Houston, we've got a problem. No, actually Wylie, Texas does.
Wylie's taxes are astronomical and have increased every year for the last five. This is serious business and even Dave Lieber of the Dallas Morning News took note at the city council meeting held tonight.
Dozens of citizens took time out of their busy schedule to protest, and a dozen stood up one after another to express their concern over an oppressive tax rate, the highest in all of North Texas.
Taxpayers spoke out against the practice of tossing a cent or two reduction at the rate each year, and refusing to adopt the effective tax rate thereby increasing taxes year after year. Speakers during the public comment portion of the meeting provided very compelling witness before a weary council.
Mayor Pro Tem Keith Stephens stood in for Mayor Eric Hogue, who was at a meeting in Las Vegas. Stephens tried to placate protesters by saying he is in the same boat as them. Though that excuse has worked in the past when the Mayor used it, Wylie's taxpayers are on to this scheme.
It is sad that Stephens provided rote "clarification" during public comment which included canned statements which have been repeated ad nauseum by the Mayor through the years. He stated that Wylie has lowered taxes for four years, to which Councilwoman Diane Culver clarified was actually five years, and he said that they would look into cutting the tax rate as long as it does not affect city services. These are two very misleading statements.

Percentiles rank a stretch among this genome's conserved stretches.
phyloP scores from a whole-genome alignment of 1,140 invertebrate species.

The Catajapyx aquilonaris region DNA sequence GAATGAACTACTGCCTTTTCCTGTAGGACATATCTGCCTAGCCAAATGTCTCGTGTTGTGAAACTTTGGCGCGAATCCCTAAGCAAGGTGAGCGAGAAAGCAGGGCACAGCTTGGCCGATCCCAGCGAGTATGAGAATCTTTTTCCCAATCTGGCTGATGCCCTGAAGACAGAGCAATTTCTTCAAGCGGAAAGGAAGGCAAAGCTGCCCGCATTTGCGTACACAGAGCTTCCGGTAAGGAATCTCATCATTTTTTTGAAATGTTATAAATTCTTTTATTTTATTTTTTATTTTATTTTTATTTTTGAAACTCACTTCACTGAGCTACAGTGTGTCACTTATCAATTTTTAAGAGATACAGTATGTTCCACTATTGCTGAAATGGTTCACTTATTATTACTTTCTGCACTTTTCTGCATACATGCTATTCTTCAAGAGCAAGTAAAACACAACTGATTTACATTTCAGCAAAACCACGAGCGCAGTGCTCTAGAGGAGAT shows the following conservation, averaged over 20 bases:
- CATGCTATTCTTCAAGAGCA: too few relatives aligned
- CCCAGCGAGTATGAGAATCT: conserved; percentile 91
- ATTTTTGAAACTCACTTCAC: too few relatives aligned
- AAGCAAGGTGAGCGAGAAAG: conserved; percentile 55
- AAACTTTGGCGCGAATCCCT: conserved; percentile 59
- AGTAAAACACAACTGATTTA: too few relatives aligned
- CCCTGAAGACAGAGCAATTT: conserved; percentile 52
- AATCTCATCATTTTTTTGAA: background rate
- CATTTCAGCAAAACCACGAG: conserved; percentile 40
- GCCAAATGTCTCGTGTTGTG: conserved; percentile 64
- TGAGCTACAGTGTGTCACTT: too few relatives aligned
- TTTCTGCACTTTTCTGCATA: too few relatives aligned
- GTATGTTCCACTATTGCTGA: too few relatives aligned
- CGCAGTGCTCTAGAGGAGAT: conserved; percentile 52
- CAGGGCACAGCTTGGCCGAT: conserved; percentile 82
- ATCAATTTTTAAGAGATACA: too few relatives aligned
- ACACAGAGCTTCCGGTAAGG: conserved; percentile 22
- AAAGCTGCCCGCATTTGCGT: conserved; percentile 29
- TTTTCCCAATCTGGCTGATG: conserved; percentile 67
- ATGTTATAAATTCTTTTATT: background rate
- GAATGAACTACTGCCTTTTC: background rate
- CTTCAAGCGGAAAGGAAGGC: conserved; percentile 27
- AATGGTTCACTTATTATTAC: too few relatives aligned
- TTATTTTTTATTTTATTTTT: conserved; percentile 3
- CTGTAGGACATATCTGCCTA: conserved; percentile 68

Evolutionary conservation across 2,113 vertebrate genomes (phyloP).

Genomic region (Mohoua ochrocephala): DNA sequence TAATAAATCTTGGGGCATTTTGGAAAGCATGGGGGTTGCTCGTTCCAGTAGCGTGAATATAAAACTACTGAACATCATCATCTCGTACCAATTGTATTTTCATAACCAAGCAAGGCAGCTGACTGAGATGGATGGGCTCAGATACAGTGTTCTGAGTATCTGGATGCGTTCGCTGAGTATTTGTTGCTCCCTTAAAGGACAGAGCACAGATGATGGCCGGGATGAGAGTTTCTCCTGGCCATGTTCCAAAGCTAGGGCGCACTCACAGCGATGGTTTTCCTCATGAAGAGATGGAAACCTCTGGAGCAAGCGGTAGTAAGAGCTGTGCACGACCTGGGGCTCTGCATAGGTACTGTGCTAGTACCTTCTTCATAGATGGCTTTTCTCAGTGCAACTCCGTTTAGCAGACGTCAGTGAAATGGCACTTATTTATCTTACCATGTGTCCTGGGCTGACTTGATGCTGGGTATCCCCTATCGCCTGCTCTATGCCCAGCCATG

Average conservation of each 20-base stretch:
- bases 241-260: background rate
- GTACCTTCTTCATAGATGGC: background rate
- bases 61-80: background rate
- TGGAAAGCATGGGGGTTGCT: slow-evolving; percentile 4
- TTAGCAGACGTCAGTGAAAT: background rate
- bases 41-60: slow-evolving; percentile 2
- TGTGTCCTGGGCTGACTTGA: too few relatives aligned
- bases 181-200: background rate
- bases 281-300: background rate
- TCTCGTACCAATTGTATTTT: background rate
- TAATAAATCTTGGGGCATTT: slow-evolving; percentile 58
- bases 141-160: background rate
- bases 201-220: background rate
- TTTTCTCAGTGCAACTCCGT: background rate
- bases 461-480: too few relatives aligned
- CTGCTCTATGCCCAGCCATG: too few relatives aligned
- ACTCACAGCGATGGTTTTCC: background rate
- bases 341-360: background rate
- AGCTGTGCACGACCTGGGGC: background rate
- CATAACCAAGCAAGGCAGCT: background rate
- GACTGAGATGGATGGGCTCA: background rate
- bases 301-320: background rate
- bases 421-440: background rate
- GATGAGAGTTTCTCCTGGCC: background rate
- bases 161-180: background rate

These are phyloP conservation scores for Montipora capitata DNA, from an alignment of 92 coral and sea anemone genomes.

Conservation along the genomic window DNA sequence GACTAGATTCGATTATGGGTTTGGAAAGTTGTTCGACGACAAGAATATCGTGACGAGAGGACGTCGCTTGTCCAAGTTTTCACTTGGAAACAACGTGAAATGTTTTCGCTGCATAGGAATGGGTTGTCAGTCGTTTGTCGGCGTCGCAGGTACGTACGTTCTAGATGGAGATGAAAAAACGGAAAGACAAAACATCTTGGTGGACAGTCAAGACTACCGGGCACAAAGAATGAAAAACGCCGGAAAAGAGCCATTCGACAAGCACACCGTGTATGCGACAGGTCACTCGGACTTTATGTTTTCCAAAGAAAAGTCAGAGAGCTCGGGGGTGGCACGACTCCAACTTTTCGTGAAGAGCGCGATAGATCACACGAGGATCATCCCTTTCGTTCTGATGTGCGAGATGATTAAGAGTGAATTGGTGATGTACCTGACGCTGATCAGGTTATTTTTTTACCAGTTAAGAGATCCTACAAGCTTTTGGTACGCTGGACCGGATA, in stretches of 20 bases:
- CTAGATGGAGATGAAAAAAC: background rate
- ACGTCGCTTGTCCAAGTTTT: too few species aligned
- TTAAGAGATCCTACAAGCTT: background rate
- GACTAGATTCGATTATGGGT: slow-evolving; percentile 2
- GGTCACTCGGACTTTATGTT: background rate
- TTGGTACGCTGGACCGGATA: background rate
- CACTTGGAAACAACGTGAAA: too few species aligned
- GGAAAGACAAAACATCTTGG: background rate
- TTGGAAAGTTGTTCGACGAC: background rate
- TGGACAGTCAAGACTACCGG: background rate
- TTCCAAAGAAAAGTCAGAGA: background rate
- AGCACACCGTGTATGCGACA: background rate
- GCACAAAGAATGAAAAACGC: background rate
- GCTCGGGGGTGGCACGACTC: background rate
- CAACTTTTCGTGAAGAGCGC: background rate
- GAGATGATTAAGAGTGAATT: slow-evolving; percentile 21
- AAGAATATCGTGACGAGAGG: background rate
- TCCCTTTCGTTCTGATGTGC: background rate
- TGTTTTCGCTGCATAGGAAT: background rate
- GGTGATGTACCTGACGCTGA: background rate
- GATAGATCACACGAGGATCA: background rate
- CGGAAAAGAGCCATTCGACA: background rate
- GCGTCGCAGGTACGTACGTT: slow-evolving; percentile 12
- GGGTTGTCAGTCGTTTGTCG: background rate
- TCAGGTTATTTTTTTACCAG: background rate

Stephens indicated the tax rate has been cut over the past several years, but every year the council has increased taxes. According to the Texas Comptroller's Office in Austin, when a city does not adopt the effective tax rate to offset increased appraisal values, they are increasing taxes. The City of Wylie definition provided by Stephens and Mayor Hogue in the past is in direct conflict with the Comptroller's office.
Additionally, city services will not be in jeopardy by adopting the effective tax rate. What adoption means is that the city agrees to run under the same budget as the previous year.
Since growth pays for grow, each new home and business create a budget windfall as new home builds over the past couple of years have been valued at considerably higher than the break-even. Additionally, the city's sales tax revenue continues to increase quarter after quarter, adding to the revenue windfall.
Sources report that the city's break-even point on homes is $240K. That means that homes with appraisals more than that are paying more than the cost of services provided for that property. Thanks to steadily increasing property values over the past five years, the city is no longer in a situation where homes are costing the city in services. Stephens' excuse simply doesn't pass muster.
Make no mistake, taxpayers are organized and they are serious.